• Only 22 languages are constitutionally recognized in India, which is much less than the number of linguistic surveys.
  • Many tribes were given criminal status by the British, due to which these tribals hide their language, dialect. Even after so many years of independence, efforts were not made in the protection of these tribes, which have endangered their languages.
  • Most of the endangered languages are mainly in the tribes which do not have contact with the mainstream of the society due to which their language is not spreading.
  • Due to the importance of the majority in a democracy, only those issues are given due importance to the majority class. Therefore, the political ambition of preserving extinct language is often lacking.

For these reasons, there were 1,652 languages in the 1961 census and the 2013 survey found only 780 languages.

Efforts for Language conservation

Language ensures the identity of any person. A crisis in the language is considered a crisis on identity. Ever since independence, the increasing demand of states based on language establishes the importance of language in itself. Diversity of language is an integral part of India's culture. Therefore, many efforts have also been made to preserve the language.

  • Constitutional protection has been given to 22 languages in the Eighth Schedule to the Indian Constitution. This schedule includes Kashmiri language, Sindhi language, Punjabi language, Hindi language, Bengali language, Assamese language, Oriya language, Gujarati language, Marathi language, Kannada language, Telugu language, Tamil language, Malayalam language, Urdu language, Sanskrit language, Nepali language, Manipuri language, Kokani language, Bodo language, Dongri language, Maithili language, Santhali language are included.
  • Government of India has given classical language status to Tamil, Telugu, Sanskrit, Malayalam, Odia, and Kannada.
  • The Indian Language Institute (established in Mysore in 1969 by the Government) has done several excellent works along with researching and preparing records on Indian languages.
  • Bharatvani portal publishes content in 121 languages and is also running online courses.
  • Despite these conservation efforts, the extinction of languages continues, so some other efforts are needed to prevent languages from becoming extinct.

What can be done to preserve languages?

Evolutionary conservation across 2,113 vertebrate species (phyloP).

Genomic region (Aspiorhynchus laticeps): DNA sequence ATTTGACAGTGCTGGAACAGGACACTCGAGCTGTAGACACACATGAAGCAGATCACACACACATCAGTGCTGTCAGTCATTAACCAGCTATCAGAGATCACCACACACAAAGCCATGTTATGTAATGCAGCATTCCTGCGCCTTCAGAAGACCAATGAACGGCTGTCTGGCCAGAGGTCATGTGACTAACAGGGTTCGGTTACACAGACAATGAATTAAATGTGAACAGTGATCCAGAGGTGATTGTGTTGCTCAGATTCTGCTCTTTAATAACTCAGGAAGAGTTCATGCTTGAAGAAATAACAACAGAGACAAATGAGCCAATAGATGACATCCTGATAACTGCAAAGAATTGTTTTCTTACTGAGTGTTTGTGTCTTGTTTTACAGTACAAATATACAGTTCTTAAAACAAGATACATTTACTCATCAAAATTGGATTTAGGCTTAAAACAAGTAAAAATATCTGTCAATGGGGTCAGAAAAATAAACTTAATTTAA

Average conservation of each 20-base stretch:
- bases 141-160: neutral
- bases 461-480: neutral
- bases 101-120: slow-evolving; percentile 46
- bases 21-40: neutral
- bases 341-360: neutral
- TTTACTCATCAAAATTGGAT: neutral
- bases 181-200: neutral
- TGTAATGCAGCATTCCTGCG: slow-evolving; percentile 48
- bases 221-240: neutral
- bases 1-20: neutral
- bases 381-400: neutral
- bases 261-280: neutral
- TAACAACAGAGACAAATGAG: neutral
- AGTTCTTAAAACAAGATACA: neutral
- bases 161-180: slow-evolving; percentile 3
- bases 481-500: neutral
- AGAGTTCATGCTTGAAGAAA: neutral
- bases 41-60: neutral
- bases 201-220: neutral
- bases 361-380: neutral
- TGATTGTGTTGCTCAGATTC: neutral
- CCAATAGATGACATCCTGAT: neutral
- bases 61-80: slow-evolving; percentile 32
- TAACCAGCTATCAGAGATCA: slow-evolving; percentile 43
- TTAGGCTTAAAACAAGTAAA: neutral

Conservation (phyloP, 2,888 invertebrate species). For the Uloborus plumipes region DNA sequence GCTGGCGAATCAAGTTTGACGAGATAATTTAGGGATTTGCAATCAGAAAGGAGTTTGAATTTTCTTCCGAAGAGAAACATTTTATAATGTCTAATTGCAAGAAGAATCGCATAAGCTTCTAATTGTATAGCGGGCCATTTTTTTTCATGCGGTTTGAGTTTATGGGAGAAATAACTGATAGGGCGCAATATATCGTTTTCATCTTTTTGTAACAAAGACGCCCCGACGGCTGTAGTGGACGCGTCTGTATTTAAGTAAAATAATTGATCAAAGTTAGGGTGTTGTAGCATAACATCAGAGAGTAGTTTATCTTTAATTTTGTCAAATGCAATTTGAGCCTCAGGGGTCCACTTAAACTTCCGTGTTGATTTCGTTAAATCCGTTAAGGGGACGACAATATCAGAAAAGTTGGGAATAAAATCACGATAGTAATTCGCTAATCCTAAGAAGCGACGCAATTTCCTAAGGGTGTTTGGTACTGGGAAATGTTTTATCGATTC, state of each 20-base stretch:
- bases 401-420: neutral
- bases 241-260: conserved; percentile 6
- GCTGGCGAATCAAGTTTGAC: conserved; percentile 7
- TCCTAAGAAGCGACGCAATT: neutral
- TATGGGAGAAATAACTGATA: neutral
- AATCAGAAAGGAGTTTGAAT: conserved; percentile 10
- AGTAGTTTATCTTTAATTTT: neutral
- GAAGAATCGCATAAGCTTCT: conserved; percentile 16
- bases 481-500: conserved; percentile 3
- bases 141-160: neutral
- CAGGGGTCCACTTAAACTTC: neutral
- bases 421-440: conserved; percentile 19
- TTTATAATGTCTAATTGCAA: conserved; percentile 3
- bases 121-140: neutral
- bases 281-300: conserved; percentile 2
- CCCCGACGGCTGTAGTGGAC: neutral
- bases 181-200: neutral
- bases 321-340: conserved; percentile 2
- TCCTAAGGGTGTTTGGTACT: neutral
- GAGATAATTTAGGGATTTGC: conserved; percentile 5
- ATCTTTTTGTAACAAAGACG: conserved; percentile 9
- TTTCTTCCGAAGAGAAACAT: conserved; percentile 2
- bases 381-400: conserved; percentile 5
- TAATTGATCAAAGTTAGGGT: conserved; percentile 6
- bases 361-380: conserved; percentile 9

• First of all it is necessary that the government changes the language norms and also conserves those dialects which do not have the script and which are used by a population less than 10000.
  • A successful way to save languages - to promote schools that teach in that language. In this situation, linguistic projects like Project Tiger will initiate the in-situ conservation of language.
  • Some portion of the amount spent under CSR (Corporate Social Responsibility) should be encouraged to be spent for saving languages and handicrafts, building documentation, and accessibility tools.
  • Youth using specific languages can be encouraged to conserve and develop the language using dialogue, exchanges, apps, and podcasts.
  • Civil society will have to work in this field.

The conclusion

In the last two decades, the number of people speaking the Bhil-like language has increased by 85 percent due to the efforts of NGOs, the Government, and other sectors in India. The Government of India should give statutory protection to the languages of the tribes and other linguistic minority groups, thereby reducing the confidence deficit. India is one of the most linguistically diverse countries in the world (Papua New Guinea 1100 languages, Indonesia 800 languages, India 780 languages), so India should strive in this direction.

General Studies Paper 1
  • Indian Art and Culture
  • Indian culture will include the main aspects of art forms, literature, and architecture from ancient times to modern times.

Mains Question:-

  • Language is a means of identification and in India, there is a constant crisis on languages. Do you think the people of India are losing their native identity now?